Artificial intelligence (AI), the ability of a digital computer or computer-controlled robot to perform tasks commonly associated with intelligent beings. The term is frequently applied to the project of developing systems endowed with the intellectual processes characteristic of humans, such as the ability to reason, discover meaning, generalize, or learn from past experience. Since the development of the digital computer in the 1940s, it has been demonstrated that computers can be programmed to carry out very complex tasks—as, for example, discovering proofs for mathematical theorems or playing chess—with great proficiency. Still, despite continuing advances in computer processing speed and memory capacity, there are as yet no programs that can match human flexibility over wider domains or in tasks requiring much everyday knowledge. On the other hand, some programs have attained the performance levels of human experts and professionals in performing certain specific tasks, so that artificial intelligence in this limited sense is found in applications as diverse as medical diagnosis, computer search engines, and voice or handwriting recognition.
The year 2020 was profoundly challenging for citizens, companies, and governments around the world. As covid-19 spread, requiring far-reaching health and safety restrictions, artificial intelligence (AI) applications played a crucial role in saving lives and fostering economic resilience. Research and development (R&D) to enhance core AI capabilities, from autonomous driving and natural language processing to quantum computing, continued unabated.
Baidu was at the forefront of many important AI breakthroughs in 2020. This article outlines five significant advances with implications for combating covid-19 as well as transforming the future of our economies and society.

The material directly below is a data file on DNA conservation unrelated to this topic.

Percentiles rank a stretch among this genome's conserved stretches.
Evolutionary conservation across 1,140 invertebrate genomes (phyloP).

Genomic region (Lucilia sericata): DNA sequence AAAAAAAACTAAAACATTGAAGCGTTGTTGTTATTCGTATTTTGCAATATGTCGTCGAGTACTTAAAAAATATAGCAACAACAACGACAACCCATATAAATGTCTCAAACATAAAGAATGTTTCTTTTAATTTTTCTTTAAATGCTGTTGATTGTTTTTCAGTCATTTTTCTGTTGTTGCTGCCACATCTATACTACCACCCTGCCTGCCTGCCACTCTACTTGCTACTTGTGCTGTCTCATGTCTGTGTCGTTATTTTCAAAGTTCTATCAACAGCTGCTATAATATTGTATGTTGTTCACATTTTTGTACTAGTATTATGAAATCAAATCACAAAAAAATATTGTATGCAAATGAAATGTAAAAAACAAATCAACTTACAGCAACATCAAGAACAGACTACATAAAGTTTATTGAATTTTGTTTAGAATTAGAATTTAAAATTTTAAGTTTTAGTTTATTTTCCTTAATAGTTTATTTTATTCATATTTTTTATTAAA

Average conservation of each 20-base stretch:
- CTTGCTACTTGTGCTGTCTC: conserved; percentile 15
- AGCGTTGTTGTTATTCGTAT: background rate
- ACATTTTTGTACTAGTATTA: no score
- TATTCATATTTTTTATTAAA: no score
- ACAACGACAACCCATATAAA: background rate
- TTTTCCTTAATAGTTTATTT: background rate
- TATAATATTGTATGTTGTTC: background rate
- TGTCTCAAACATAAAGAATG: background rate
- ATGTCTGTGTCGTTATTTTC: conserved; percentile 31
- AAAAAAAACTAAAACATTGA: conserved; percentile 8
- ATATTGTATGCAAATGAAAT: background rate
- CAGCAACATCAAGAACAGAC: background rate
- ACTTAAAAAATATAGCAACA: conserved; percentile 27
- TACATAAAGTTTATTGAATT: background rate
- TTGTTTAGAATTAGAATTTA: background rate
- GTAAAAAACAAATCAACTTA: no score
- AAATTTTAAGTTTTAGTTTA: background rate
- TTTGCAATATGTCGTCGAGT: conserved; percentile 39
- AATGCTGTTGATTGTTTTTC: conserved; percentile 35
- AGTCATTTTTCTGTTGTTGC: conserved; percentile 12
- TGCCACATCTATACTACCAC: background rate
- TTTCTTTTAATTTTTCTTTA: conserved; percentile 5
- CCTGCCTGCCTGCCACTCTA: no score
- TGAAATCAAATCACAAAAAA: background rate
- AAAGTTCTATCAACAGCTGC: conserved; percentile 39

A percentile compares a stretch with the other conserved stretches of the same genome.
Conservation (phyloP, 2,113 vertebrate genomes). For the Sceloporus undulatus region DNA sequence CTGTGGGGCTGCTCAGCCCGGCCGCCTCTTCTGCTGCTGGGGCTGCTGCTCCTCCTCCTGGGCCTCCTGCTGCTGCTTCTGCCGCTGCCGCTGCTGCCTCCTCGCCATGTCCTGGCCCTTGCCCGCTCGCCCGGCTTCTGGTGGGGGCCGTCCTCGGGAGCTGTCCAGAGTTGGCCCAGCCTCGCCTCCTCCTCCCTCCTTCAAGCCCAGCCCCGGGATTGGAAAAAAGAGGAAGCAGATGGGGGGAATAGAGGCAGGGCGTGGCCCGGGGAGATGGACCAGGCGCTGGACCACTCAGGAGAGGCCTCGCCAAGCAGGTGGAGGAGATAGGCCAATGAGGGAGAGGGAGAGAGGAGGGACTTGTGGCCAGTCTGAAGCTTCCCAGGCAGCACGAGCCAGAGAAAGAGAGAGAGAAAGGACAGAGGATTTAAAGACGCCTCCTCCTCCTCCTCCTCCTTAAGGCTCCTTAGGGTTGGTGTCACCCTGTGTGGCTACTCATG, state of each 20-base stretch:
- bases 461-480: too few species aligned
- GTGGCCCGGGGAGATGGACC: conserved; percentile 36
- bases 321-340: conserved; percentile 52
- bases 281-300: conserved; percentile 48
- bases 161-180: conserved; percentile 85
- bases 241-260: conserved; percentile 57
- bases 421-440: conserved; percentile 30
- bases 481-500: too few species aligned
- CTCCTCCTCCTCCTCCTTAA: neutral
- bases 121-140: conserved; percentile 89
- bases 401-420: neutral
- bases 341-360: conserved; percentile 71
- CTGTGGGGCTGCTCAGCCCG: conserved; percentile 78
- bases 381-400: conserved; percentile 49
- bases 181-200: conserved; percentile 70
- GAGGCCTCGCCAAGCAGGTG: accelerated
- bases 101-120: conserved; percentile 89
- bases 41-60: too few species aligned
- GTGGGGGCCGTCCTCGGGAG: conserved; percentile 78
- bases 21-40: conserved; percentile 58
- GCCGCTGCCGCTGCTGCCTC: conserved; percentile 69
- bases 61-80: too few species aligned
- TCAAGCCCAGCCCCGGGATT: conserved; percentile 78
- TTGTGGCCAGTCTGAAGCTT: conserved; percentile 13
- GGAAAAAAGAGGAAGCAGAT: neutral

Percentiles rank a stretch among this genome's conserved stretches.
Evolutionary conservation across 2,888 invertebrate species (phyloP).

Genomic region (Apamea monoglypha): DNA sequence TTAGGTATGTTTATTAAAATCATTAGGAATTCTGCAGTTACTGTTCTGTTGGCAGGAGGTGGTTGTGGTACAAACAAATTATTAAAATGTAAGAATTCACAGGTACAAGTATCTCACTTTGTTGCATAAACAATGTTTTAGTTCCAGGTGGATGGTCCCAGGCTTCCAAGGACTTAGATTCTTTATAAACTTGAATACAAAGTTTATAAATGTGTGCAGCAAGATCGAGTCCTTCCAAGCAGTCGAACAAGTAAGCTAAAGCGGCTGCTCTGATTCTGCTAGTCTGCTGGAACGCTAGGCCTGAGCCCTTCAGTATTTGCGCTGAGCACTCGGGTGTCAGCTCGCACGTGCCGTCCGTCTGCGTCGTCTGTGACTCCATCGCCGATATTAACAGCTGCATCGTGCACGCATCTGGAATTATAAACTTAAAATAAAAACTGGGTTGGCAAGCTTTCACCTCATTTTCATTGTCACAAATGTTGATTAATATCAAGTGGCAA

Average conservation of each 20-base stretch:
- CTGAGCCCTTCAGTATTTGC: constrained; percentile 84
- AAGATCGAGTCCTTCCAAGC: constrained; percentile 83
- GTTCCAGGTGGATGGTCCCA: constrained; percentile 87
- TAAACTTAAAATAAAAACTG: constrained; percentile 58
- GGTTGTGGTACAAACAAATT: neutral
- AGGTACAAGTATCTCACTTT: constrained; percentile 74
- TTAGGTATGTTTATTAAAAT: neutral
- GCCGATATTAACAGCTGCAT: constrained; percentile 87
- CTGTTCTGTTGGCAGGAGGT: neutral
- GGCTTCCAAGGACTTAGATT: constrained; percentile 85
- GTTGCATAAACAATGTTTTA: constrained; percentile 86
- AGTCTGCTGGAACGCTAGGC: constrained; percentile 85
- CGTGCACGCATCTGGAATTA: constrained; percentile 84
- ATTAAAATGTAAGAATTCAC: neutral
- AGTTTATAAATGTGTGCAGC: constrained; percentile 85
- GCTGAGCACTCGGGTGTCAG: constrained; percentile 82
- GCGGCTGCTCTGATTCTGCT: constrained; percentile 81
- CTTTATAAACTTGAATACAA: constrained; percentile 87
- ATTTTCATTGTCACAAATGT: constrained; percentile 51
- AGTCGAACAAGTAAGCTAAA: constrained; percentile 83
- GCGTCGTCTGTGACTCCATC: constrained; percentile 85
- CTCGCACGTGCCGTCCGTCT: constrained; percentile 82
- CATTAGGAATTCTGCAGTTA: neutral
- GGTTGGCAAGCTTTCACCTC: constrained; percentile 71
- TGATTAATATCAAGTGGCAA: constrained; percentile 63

Artificial intelligence (AI) is without question the primary enabling technology for the next generation of system automation. Aside from freeing up valuable resources, improving performance and boosting innovation, AI also opens up a wealth of opportunities for communication service providers (CSPs) to grow their businesses beyond simply providing connectivity.
One of the biggest challenges to the wide-scale adoption of AI, however, is the need to fully address the trust issues related to the technology, particularly with regard to cultural and educational differences. At Ericsson, we believe that the best way to build trust is through knowledge sharing and dialogue with stakeholders about the specific AI techniques that we are exploring, testing and using in our products and solutions. The critical infrastructure that we provide for digital enterprises makes it imperative that our customers are confident that we are deploying AI in a trustworthy way in networks, using techniques that are robust, explainable, traceable and unbiased.
The purpose of this special issue of Ericsson Technology Review is to offer our stakeholders greater insight into our view of the role of AI in future network development. In it, we present our latest findings about the potential for trustworthy AI techniques to help us make breakthroughs in six key areas: business support systems (BSS), operation support systems (OSS), privacy, data ingestion, RAN and overall network performance.
BSS and OSS both have pivotal roles to play in the future development of our industry, particularly when it comes to 5G and the Internet of Things (IoT). Many 5G and IoT use cases require BSS that can handle complex business situations and optimize outcomes with minimal manual intervention. AI-native BSS enables the various applications within the BSS to share business information with each other in an efficient and secure manner. Similarly, our AI-powered OSS concept, which enables the use of industry-defined interfaces and open-source modules, offers big advantages over traditional OSS – especially when it comes to supporting emerging 5G and IoT use cases.
Advanced AI techniques are also proving to be enormously helpful in addressing privacy issues and reducing network footprint. Our research indicates that migration from a conventional machine learning model to a federated learning model – a more advanced AI technique – dramatically reduces the amount of information that is exchanged between different parts of the network with no negative impact on QoE.
AI techniques also open up new possibilities to achieve the level of RAN automation required to solve the complex resource management challenges presented by 5G and future radio systems. For example, our RAN experts have already integrated the key software enablers for AI-based RAN automation into a comprehensive framework that provides a solid and flexible technological foundation for the development of AI-based RAN. To help CSPs ensure superior performance across their operations, we have also used AI techniques to develop a harmonized data ingestion architecture that ensures secure and efficient access to data.